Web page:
Opening Salvo of the Vietnam War

At the conclusion of the Geneva Conference, Eisenhower immediately began infusing South Vietnam with money and materials in order to strengthen Diem's political clout as well as create a viable army to combat the North Vietnamese forces. Diem gained a significant amount of trust from the Eisenhower Administration, and his support rose when he began systematically eliminating supporters of North Vietnam as well as snubbing the 1956 reunification elections. Vietnam remained divided at the 17th parallel. Ho Chi Minh, realizing his dream of unification was under threat, began operations against the United States and South Vietnam.

By 1960, the National Liberation Front, or Viet Cong, which was the revolutionary political arm of North Vietnam, began to infiltrate into the south along the Ho Chi Minh Trail, which was a series of elaborate trails running from North Vietnam to South Vietnam through Laos and Cambodia created in 1959. The goal of the Viet Cong was to recruit support for the war in South Vietnam. It is important to understand that the Viet Cong fought in the southern reaches of South Vietnam, while the North Vietnamese battled closer to the 17th parallel.

Kennedy Assumes Command of the War

President John F. Kennedy's brief stint in office was highlighted by his expansion of the war in Vietnam. In 1962, Kennedy overhauled the war strategy. He sent thousands of advisers and Green Berets to South Vietnam, employing the tactic of counterinsurgency, which uses force to destroy the enemy counterpart. Kennedy also promoted the Strategic Hamlet Program, which forced the South Vietnamese into protective reservations away from the influence of the Viet Cong. MAAG was revamped and turned into the Military Assistance Command-Vietnam under the leadership of General Paul Harkins, and, for the first time, American advisers were permitted to return fire in self-defense. Enlarging American involvement was under way.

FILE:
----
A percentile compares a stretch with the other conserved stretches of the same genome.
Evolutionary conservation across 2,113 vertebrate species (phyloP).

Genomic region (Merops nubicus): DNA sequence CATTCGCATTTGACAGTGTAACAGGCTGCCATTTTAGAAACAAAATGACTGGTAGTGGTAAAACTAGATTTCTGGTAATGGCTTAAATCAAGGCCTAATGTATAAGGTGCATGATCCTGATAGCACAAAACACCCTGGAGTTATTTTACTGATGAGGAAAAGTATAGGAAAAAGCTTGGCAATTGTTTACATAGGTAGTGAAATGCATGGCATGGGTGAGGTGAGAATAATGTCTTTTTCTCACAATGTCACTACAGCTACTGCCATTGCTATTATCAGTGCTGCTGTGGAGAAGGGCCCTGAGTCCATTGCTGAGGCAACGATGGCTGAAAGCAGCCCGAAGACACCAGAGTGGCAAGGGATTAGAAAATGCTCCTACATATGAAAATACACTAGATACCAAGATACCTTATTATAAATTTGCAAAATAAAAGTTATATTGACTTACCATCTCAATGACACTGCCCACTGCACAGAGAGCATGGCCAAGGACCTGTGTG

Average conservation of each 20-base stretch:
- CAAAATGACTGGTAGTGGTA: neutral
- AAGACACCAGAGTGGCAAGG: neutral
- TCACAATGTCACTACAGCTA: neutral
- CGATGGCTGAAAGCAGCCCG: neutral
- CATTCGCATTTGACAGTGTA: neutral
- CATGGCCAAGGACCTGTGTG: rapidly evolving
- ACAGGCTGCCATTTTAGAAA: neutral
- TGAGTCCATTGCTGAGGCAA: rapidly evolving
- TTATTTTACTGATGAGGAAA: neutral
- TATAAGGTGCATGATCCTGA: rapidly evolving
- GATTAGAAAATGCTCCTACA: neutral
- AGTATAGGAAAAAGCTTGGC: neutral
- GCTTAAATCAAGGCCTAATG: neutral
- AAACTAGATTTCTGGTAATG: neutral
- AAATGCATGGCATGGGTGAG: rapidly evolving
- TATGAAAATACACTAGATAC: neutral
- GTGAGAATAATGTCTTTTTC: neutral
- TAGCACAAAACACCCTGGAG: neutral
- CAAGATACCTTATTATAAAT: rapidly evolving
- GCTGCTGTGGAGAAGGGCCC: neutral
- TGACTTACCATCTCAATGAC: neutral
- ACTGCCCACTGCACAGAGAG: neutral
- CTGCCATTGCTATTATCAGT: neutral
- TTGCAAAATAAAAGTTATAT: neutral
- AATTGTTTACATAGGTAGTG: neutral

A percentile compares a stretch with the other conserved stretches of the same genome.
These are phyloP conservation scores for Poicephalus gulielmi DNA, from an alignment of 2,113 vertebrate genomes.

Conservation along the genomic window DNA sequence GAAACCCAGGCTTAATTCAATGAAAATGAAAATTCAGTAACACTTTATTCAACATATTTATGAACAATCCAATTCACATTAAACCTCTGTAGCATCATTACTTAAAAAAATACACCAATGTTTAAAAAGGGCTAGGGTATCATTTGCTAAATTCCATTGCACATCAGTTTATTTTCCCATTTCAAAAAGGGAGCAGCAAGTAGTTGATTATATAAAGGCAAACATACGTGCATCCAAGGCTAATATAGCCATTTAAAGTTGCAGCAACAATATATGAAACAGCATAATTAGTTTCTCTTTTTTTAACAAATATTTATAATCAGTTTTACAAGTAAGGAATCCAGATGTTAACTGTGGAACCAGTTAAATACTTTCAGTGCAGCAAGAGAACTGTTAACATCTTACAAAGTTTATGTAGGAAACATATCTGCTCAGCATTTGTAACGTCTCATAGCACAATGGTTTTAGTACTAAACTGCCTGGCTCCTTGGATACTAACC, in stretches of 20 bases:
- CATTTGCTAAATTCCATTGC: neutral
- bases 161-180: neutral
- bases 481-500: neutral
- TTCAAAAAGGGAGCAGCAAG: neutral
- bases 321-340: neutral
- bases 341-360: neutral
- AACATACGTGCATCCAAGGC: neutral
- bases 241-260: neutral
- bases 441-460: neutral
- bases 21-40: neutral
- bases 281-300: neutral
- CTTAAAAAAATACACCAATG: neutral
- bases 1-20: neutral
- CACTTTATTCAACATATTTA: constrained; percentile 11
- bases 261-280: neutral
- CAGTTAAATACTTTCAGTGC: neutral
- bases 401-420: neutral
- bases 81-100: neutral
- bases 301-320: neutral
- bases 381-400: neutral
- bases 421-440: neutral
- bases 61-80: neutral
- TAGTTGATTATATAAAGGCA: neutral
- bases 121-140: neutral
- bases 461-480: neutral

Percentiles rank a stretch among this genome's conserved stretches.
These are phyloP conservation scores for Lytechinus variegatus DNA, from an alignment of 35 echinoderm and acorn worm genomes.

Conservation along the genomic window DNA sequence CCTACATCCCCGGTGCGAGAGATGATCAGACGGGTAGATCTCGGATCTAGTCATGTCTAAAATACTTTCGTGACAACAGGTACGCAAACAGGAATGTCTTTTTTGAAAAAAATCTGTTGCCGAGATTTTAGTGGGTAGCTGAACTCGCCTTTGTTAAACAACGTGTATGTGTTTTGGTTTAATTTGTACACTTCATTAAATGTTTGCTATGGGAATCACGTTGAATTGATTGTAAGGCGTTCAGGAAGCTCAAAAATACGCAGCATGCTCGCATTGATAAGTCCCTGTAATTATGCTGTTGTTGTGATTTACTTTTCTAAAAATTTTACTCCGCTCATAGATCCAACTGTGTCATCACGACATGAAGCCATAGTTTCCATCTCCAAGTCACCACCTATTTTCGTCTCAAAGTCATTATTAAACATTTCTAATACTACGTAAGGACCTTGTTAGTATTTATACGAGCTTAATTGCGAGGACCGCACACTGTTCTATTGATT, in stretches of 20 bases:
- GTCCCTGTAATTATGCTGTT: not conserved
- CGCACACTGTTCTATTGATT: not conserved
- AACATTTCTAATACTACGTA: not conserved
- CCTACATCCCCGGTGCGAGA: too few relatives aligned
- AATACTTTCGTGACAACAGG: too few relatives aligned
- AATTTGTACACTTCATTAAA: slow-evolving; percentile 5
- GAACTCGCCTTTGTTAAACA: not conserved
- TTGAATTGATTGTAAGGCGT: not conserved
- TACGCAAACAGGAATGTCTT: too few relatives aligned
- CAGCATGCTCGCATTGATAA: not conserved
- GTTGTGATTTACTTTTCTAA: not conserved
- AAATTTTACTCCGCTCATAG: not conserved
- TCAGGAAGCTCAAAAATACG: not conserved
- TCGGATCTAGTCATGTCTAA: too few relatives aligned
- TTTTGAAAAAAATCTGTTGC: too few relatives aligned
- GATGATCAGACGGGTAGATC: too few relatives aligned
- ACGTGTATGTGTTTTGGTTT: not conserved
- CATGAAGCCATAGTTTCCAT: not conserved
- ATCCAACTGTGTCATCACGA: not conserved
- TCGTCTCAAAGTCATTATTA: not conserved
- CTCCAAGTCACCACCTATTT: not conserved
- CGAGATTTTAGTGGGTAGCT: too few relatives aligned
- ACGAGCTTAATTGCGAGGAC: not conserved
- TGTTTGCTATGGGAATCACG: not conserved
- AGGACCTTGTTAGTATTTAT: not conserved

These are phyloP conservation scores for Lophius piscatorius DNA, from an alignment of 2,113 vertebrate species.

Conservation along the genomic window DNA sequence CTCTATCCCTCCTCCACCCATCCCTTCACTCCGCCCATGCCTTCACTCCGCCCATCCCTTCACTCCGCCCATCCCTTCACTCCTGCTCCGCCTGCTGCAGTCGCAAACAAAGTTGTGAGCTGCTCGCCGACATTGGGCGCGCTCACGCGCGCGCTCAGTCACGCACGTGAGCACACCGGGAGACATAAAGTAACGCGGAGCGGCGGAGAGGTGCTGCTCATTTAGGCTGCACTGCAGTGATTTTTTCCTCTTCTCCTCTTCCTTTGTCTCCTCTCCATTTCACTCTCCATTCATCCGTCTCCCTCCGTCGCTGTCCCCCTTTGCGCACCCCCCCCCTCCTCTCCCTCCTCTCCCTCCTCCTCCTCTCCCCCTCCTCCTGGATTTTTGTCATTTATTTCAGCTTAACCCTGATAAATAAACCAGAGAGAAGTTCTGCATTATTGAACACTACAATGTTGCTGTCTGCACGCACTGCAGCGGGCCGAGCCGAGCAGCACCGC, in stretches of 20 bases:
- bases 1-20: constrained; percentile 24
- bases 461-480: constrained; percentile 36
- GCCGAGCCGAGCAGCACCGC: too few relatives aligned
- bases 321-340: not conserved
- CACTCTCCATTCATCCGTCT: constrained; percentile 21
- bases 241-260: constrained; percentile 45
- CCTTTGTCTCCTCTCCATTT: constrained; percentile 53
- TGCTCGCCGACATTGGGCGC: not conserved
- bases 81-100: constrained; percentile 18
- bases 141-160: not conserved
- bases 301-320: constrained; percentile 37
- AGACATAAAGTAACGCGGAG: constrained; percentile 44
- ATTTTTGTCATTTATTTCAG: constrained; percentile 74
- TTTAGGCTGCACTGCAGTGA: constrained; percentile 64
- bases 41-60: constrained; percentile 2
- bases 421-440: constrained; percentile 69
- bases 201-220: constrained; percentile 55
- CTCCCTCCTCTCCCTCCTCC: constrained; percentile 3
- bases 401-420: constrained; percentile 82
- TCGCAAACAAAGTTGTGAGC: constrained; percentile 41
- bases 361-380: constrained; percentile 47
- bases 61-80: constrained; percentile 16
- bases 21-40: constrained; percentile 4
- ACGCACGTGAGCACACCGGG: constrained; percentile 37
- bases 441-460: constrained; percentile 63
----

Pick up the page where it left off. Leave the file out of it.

Yet, by 1963, disaster struck the United States in three ways. First, at the Battle of Ap Bac. This was the first major confrontation between the South Vietnamese Army and the Viet Cong. Needless to say, the South Vietnamese suffered a defeat. Fortunately, American firepower prevented a total loss. The second event was the assassination of Ngo Dinh Diem. After Diem decided to suppress the Buddhists in South Vietnam, a major movement against Diem began. Diem, the strongest leader America had in South Vietnam, was assassinated on November 3, 1963. The third and final event was the untimely assassination of Kennedy on November 22, 1963. The war in Vietnam bordered on total tragedy.

Johnson and Escalation

Lyndon Johnson assumed office and was faced with the monumental burden of solving the enigma that was the Vietnam War. He was determined to take a hard line against communism while attempting to bolster South Vietnam. Johnson was soon faced with his first major crisis.

On August 2, 1964, North Vietnamese attack boats fired on the United States destroyer, Maddox, which was stationed in the Gulf of Tonkin. Several days later, on August 4, the Maddox and destroyer Turner Joy allegedly reported being fired on again (there was never conclusive evidence). As a result of the incident, Johnson decried unnecessary aggression and was awarded a blank check from Congress known as the Gulf of Tonkin Resolution to take whatever action was deemed necessary to combat the North Vietnamese.